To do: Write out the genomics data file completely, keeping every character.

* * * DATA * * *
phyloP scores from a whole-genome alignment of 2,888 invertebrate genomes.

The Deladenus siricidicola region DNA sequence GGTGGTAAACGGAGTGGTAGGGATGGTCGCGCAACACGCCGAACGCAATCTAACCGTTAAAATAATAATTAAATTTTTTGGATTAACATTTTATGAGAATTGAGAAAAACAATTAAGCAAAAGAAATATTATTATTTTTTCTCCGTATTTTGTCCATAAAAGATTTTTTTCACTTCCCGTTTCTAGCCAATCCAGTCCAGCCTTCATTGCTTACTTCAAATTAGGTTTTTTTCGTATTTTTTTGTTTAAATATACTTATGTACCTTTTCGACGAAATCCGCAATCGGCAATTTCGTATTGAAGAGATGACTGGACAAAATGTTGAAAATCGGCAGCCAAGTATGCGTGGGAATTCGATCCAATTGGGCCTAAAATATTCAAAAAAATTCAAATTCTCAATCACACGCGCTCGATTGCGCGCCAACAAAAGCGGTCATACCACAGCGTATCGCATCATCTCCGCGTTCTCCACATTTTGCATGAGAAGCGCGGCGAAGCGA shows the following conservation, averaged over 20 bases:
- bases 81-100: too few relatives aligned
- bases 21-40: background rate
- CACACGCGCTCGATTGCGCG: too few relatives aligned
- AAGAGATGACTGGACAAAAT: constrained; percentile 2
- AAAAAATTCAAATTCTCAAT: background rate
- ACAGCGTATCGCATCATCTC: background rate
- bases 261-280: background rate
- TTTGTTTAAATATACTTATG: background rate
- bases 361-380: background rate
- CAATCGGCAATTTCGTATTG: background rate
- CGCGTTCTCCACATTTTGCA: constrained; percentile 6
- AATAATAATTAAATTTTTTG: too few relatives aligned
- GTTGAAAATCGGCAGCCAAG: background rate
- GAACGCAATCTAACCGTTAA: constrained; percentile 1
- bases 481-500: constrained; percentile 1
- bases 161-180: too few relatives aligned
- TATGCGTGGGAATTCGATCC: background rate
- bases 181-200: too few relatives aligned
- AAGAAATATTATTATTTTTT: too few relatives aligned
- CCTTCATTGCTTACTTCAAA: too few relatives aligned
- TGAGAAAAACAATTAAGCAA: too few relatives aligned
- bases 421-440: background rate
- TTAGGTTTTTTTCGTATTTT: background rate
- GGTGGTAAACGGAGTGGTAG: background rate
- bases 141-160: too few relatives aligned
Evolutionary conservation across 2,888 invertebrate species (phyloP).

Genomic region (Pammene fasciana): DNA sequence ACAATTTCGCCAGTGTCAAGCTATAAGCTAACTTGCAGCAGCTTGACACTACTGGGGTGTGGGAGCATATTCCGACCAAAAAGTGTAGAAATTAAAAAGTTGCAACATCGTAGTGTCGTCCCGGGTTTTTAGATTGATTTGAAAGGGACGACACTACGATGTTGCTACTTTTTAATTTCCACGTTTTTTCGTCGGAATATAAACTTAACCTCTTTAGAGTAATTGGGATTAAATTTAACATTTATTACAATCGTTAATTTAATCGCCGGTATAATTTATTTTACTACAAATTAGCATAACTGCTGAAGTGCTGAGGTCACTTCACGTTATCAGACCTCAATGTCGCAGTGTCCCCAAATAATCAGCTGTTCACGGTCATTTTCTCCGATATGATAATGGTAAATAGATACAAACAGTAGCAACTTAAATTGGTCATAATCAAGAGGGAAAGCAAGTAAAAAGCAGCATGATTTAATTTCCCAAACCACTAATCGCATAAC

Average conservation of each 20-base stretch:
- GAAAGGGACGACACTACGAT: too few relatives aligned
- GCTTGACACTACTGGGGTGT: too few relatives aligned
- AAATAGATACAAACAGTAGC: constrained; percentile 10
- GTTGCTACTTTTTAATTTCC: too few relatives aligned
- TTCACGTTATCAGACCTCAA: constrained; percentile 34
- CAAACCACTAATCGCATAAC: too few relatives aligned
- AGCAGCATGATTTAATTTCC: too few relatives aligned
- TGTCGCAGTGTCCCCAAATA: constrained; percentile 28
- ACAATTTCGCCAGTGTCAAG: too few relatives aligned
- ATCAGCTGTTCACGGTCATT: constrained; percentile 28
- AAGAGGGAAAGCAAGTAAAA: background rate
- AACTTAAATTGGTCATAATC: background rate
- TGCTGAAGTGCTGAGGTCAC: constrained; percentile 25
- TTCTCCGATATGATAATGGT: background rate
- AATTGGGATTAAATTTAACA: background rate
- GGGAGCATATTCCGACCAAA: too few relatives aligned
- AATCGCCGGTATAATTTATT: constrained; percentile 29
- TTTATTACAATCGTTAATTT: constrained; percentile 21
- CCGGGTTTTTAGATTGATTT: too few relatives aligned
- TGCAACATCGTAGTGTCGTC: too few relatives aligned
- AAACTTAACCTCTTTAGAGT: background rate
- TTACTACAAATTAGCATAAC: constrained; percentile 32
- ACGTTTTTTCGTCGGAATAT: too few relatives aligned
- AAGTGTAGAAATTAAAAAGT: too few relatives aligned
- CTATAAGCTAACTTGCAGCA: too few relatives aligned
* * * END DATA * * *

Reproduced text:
phyloP scores from a whole-genome alignment of 2,888 invertebrate genomes.

The Deladenus siricidicola region DNA sequence GGTGGTAAACGGAGTGGTAGGGATGGTCGCGCAACACGCCGAACGCAATCTAACCGTTAAAATAATAATTAAATTTTTTGGATTAACATTTTATGAGAATTGAGAAAAACAATTAAGCAAAAGAAATATTATTATTTTTTCTCCGTATTTTGTCCATAAAAGATTTTTTTCACTTCCCGTTTCTAGCCAATCCAGTCCAGCCTTCATTGCTTACTTCAAATTAGGTTTTTTTCGTATTTTTTTGTTTAAATATACTTATGTACCTTTTCGACGAAATCCGCAATCGGCAATTTCGTATTGAAGAGATGACTGGACAAAATGTTGAAAATCGGCAGCCAAGTATGCGTGGGAATTCGATCCAATTGGGCCTAAAATATTCAAAAAAATTCAAATTCTCAATCACACGCGCTCGATTGCGCGCCAACAAAAGCGGTCATACCACAGCGTATCGCATCATCTCCGCGTTCTCCACATTTTGCATGAGAAGCGCGGCGAAGCGA shows the following conservation, averaged over 20 bases:
- bases 81-100: too few relatives aligned
- bases 21-40: background rate
- CACACGCGCTCGATTGCGCG: too few relatives aligned
- AAGAGATGACTGGACAAAAT: constrained; percentile 2
- AAAAAATTCAAATTCTCAAT: background rate
- ACAGCGTATCGCATCATCTC: background rate
- bases 261-280: background rate
- TTTGTTTAAATATACTTATG: background rate
- bases 361-380: background rate
- CAATCGGCAATTTCGTATTG: background rate
- CGCGTTCTCCACATTTTGCA: constrained; percentile 6
- AATAATAATTAAATTTTTTG: too few relatives aligned
- GTTGAAAATCGGCAGCCAAG: background rate
- GAACGCAATCTAACCGTTAA: constrained; percentile 1
- bases 481-500: constrained; percentile 1
- bases 161-180: too few relatives aligned
- TATGCGTGGGAATTCGATCC: background rate
- bases 181-200: too few relatives aligned
- AAGAAATATTATTATTTTTT: too few relatives aligned
- CCTTCATTGCTTACTTCAAA: too few relatives aligned
- TGAGAAAAACAATTAAGCAA: too few relatives aligned
- bases 421-440: background rate
- TTAGGTTTTTTTCGTATTTT: background rate
- GGTGGTAAACGGAGTGGTAG: background rate
- bases 141-160: too few relatives aligned
Evolutionary conservation across 2,888 invertebrate species (phyloP).

Genomic region (Pammene fasciana): DNA sequence ACAATTTCGCCAGTGTCAAGCTATAAGCTAACTTGCAGCAGCTTGACACTACTGGGGTGTGGGAGCATATTCCGACCAAAAAGTGTAGAAATTAAAAAGTTGCAACATCGTAGTGTCGTCCCGGGTTTTTAGATTGATTTGAAAGGGACGACACTACGATGTTGCTACTTTTTAATTTCCACGTTTTTTCGTCGGAATATAAACTTAACCTCTTTAGAGTAATTGGGATTAAATTTAACATTTATTACAATCGTTAATTTAATCGCCGGTATAATTTATTTTACTACAAATTAGCATAACTGCTGAAGTGCTGAGGTCACTTCACGTTATCAGACCTCAATGTCGCAGTGTCCCCAAATAATCAGCTGTTCACGGTCATTTTCTCCGATATGATAATGGTAAATAGATACAAACAGTAGCAACTTAAATTGGTCATAATCAAGAGGGAAAGCAAGTAAAAAGCAGCATGATTTAATTTCCCAAACCACTAATCGCATAAC

Average conservation of each 20-base stretch:
- GAAAGGGACGACACTACGAT: too few relatives aligned
- GCTTGACACTACTGGGGTGT: too few relatives aligned
- AAATAGATACAAACAGTAGC: constrained; percentile 10
- GTTGCTACTTTTTAATTTCC: too few relatives aligned
- TTCACGTTATCAGACCTCAA: constrained; percentile 34
- CAAACCACTAATCGCATAAC: too few relatives aligned
- AGCAGCATGATTTAATTTCC: too few relatives aligned
- TGTCGCAGTGTCCCCAAATA: constrained; percentile 28
- ACAATTTCGCCAGTGTCAAG: too few relatives aligned
- ATCAGCTGTTCACGGTCATT: constrained; percentile 28
- AAGAGGGAAAGCAAGTAAAA: background rate
- AACTTAAATTGGTCATAATC: background rate
- TGCTGAAGTGCTGAGGTCAC: constrained; percentile 25
- TTCTCCGATATGATAATGGT: background rate
- AATTGGGATTAAATTTAACA: background rate
- GGGAGCATATTCCGACCAAA: too few relatives aligned
- AATCGCCGGTATAATTTATT: constrained; percentile 29
- TTTATTACAATCGTTAATTT: constrained; percentile 21
- CCGGGTTTTTAGATTGATTT: too few relatives aligned
- TGCAACATCGTAGTGTCGTC: too few relatives aligned
- AAACTTAACCTCTTTAGAGT: background rate
- TTACTACAAATTAGCATAAC: constrained; percentile 32
- ACGTTTTTTCGTCGGAATAT: too few relatives aligned
- AAGTGTAGAAATTAAAAAGT: too few relatives aligned
- CTATAAGCTAACTTGCAGCA: too few relatives aligned